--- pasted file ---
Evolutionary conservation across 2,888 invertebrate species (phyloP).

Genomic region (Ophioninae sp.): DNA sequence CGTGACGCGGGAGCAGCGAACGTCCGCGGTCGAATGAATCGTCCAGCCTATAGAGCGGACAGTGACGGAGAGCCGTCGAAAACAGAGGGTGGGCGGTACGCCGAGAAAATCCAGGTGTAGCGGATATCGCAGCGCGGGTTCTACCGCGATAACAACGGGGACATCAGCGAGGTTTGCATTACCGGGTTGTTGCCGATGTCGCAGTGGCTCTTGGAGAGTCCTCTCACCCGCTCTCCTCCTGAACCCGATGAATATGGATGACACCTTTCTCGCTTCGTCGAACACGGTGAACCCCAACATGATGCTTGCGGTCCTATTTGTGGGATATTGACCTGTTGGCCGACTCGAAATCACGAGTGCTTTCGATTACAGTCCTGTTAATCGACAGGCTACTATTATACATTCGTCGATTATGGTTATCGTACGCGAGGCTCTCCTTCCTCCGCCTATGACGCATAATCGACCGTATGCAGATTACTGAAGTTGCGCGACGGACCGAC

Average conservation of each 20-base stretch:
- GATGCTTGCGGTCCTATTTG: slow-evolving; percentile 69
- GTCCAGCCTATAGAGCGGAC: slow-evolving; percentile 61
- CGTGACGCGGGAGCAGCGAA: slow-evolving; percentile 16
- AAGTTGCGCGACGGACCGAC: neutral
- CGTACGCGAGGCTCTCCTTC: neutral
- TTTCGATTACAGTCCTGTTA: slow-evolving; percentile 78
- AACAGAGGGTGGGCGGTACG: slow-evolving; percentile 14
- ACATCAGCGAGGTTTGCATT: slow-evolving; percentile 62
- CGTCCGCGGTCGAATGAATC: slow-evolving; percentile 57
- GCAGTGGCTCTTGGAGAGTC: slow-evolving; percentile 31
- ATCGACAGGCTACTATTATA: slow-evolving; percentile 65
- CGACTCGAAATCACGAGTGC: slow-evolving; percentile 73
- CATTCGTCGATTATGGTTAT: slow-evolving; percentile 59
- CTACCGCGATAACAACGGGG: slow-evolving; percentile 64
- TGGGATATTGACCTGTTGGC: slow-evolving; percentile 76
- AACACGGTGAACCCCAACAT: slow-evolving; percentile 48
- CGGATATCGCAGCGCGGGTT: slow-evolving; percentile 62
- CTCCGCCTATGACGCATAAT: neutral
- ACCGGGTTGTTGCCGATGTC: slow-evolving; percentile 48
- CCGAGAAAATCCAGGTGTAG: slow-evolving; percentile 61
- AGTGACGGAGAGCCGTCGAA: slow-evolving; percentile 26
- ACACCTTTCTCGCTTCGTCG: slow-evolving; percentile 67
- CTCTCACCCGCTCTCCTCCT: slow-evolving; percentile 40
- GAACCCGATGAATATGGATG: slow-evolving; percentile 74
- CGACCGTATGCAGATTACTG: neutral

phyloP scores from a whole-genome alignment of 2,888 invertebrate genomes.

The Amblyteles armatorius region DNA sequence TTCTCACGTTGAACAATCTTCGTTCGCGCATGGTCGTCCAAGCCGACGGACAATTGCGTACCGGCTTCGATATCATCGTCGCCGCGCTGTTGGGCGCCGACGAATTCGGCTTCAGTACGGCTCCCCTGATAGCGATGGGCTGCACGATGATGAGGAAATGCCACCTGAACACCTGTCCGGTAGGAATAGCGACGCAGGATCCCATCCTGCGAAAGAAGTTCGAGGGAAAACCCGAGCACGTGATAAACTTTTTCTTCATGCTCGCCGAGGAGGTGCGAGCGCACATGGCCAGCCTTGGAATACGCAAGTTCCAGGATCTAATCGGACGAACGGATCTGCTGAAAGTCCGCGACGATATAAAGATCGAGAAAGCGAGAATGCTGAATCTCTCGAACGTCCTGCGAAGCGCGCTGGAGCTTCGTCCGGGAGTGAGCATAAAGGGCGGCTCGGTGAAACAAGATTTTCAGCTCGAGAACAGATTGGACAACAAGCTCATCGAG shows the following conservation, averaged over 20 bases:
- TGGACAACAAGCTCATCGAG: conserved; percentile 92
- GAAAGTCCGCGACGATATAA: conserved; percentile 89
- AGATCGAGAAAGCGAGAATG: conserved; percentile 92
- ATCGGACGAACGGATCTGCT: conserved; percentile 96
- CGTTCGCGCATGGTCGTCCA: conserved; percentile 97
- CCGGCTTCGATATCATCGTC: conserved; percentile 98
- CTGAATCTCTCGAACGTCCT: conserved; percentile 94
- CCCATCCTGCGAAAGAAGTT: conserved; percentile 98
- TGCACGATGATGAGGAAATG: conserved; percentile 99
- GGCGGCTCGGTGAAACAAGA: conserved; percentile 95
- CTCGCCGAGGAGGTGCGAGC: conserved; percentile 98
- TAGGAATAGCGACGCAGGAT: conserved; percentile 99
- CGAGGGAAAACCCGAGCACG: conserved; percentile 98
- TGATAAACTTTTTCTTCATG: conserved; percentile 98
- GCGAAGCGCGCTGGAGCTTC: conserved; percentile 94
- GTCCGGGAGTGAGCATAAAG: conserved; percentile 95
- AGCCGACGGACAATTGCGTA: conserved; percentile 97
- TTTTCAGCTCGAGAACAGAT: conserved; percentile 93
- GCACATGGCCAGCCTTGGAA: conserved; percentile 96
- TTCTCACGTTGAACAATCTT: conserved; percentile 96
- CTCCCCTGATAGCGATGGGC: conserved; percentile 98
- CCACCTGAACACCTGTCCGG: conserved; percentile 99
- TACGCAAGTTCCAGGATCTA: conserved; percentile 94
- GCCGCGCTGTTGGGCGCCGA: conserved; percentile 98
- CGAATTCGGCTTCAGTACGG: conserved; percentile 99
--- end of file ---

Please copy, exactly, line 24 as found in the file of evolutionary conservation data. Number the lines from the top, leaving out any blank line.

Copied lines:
- AGTGACGGAGAGCCGTCGAA: slow-evolving; percentile 26